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Transplant Proc. 2013 Oct;45(8):2995-6. doi: 10.1016/j.transproceed.2013.08.070.

Survival rates among patients awaiting deceased donor liver transplants at a single high-volume Korean center.

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Division of Hepatobiliary Surgery and Liver Transplantation, Department of Surgery, Asan Medical Center, University of Ulsan College of Medicine, Seoul, Korea. Electronic address:



Since the establishment of the Korean Network for Organ Sharing (KONOS) in 2000, thousands of patients have been enrolled on the waiting list, but only a small proportion have received a deceased donor liver transplantation. This report on waiting list mortality in Korea based on data from a single institution.


The 1772 patients enrolled on the waiting list between February 2000 and December 2011 either have not yet received at the time of analysis or have died before receiving an organ. Survival information was obtained in February 2012 by reviewing medical records or by telephone. We excluded patients who died immediately after enrollment or after retransplantation.


Primary diagnoses of those awaiting transplantation were hepatitis B virus-associated cirrhosis (63.7%), alcoholic liver disease (14.3%), hepatitis C virus-associated cirrhosis (13.8%), and acute liver failure due to other causes (8.1%). The priority status of patients on the waiting list was KONOS status 1 (highest priority) in 3.8%, status 2A in 3.9%, status 2B in 41.9%, status 3 to 7 (lowest priority) in 50.5%. Their median survival periods were 1, 1, 18, and 59 months, respectively. The mean Child-Pugh score was 8.5 ± 2.5 and Model for End-stage Liver Disease (MELD) score 18.1 ± 9.8.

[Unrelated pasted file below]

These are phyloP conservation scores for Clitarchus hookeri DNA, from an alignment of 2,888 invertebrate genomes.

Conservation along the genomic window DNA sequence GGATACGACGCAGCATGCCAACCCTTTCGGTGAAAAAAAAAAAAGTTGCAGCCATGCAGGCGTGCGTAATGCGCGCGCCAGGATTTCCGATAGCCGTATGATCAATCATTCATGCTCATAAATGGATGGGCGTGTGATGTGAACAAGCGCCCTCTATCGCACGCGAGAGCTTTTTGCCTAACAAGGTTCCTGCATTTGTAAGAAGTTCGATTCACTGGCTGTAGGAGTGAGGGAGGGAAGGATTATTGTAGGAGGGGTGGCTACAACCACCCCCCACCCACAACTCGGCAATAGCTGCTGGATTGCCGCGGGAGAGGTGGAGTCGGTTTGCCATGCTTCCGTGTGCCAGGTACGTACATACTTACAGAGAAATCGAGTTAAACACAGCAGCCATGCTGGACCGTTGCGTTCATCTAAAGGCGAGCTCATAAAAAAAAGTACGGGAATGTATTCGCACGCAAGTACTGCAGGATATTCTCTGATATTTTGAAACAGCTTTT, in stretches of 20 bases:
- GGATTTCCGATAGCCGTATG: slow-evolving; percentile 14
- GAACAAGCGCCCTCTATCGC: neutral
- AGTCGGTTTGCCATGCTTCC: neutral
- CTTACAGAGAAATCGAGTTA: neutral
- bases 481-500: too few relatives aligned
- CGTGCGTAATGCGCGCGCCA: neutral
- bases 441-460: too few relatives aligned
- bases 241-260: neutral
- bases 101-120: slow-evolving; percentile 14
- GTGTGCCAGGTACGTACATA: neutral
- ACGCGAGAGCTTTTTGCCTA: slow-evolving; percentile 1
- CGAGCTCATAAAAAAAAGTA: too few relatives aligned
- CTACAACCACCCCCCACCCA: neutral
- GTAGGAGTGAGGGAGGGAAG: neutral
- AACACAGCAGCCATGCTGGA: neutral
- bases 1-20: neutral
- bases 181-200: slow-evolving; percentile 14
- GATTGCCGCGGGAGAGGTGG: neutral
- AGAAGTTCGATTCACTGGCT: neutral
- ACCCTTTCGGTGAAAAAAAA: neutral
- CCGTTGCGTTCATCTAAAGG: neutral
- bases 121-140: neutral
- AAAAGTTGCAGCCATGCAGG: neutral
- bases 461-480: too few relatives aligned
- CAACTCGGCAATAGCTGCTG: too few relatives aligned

Patients with high MELD scores or hepatocellular carcinoma succumbed soon after being entered on to the waiting list. By increasing organ donation rates and developing a risk-based allocation system, it should be possible to reduce mortality among patients on organ waiting lists.

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